Beyond debating Krugman and others regarding the presence of Keynes’s “liquidity trap” that supposedly turns laws of economics upside down, there is another point I believe needs to be made, and it goes back to the Hayek-Mises theme of economic calculation driven by profits and losses and a free price system. In Krugman’s view, it is the market economy driven by ignorant and greedy know-nothings and always is prone to collapsing into the maw of “underconsumption” that is the real problem. If academics like Krugman, Bernanke, and Yellen were in charge of the economy, things would work smoothly and rationally.

For example, Krugman and many of his fellow intellectuals believe that the mortgage securities which bundled mortgages considered to be “sub-prime” (and later collapsed, bringing down much of the financial system with it) were the “natural” result of a laissez-faire economy, something the Austrians would have created if left to their own devices. The Alan Greenspan-Ben Bernanke Fed, along with government housing policies, had nothing to do with the creation and distribution of these doomed securities. Indeed, Bernanke and his minions only wisely reacted to the crisis once the free market, which created the disaster in the first place, had run its destructive course.

This is a re-occurring theme in Krugman’s writings: the free market creates crisis after crisis and then the “adults” from the federal regulatory agencies must step in and repair the damage, and if Krugman could have political control, those agencies would have unlimited powers to control the economy, since the agencies consist of people who know more than everyone else.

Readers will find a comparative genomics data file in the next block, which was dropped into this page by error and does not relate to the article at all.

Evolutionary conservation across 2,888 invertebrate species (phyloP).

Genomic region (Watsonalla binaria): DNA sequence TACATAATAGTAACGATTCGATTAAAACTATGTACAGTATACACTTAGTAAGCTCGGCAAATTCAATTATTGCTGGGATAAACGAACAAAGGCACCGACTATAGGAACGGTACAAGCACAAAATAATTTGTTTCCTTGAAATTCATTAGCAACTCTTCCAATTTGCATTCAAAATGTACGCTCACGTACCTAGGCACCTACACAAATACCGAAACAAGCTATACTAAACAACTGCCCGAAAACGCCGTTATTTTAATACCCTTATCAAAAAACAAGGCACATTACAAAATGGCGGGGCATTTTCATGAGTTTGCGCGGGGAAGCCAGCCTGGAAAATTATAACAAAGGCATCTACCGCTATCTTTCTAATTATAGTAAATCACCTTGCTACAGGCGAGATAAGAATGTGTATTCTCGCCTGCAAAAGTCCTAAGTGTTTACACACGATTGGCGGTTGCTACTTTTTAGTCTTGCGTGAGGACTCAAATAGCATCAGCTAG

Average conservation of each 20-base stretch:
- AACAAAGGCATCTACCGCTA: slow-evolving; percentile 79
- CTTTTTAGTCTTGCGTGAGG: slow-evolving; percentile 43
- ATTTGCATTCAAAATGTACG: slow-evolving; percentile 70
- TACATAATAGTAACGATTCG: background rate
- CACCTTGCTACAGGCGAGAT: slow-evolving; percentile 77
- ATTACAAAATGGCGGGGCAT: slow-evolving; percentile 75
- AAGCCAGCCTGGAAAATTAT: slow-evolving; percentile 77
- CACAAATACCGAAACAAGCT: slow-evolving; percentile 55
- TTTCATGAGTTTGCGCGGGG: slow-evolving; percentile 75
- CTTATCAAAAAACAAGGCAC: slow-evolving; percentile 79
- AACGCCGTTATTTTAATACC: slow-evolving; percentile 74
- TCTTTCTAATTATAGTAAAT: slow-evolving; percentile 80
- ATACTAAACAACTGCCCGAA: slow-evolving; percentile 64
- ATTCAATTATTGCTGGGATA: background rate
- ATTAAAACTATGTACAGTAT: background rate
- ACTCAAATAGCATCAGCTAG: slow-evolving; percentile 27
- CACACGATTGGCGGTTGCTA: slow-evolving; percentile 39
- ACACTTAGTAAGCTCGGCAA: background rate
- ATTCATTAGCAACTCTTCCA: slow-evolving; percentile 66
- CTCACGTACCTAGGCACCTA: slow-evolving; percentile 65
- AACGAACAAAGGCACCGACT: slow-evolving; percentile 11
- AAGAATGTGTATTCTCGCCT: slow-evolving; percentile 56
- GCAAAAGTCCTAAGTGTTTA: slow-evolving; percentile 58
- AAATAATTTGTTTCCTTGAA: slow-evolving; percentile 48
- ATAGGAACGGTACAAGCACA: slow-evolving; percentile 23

There are exceptions to the academics-must-rule-the-economy theme: Austrians, who have the effrontery to hold to doctrines of sound money and who argue for free markets, are not included in the guest list. Austrians, after all, are delusional, and actually know little-to-nothing about real economics. Properly-vetted economists such as Krugman and Bernanke know that federal policies that promise to backstop banking losses, push home ownership through artificial financial means (including Fed policies of pushing down interest rates to near-zero), and then manipulate housing prices actually had nothing to do with the financial madness known as the Housing Bubble. (That Austrians, such as Mark Thornton, warned long before the 2008 meltdown that the housing market was destined to fail spectacularly garners Austrians no credit; even a broken clock is correct twice a day.)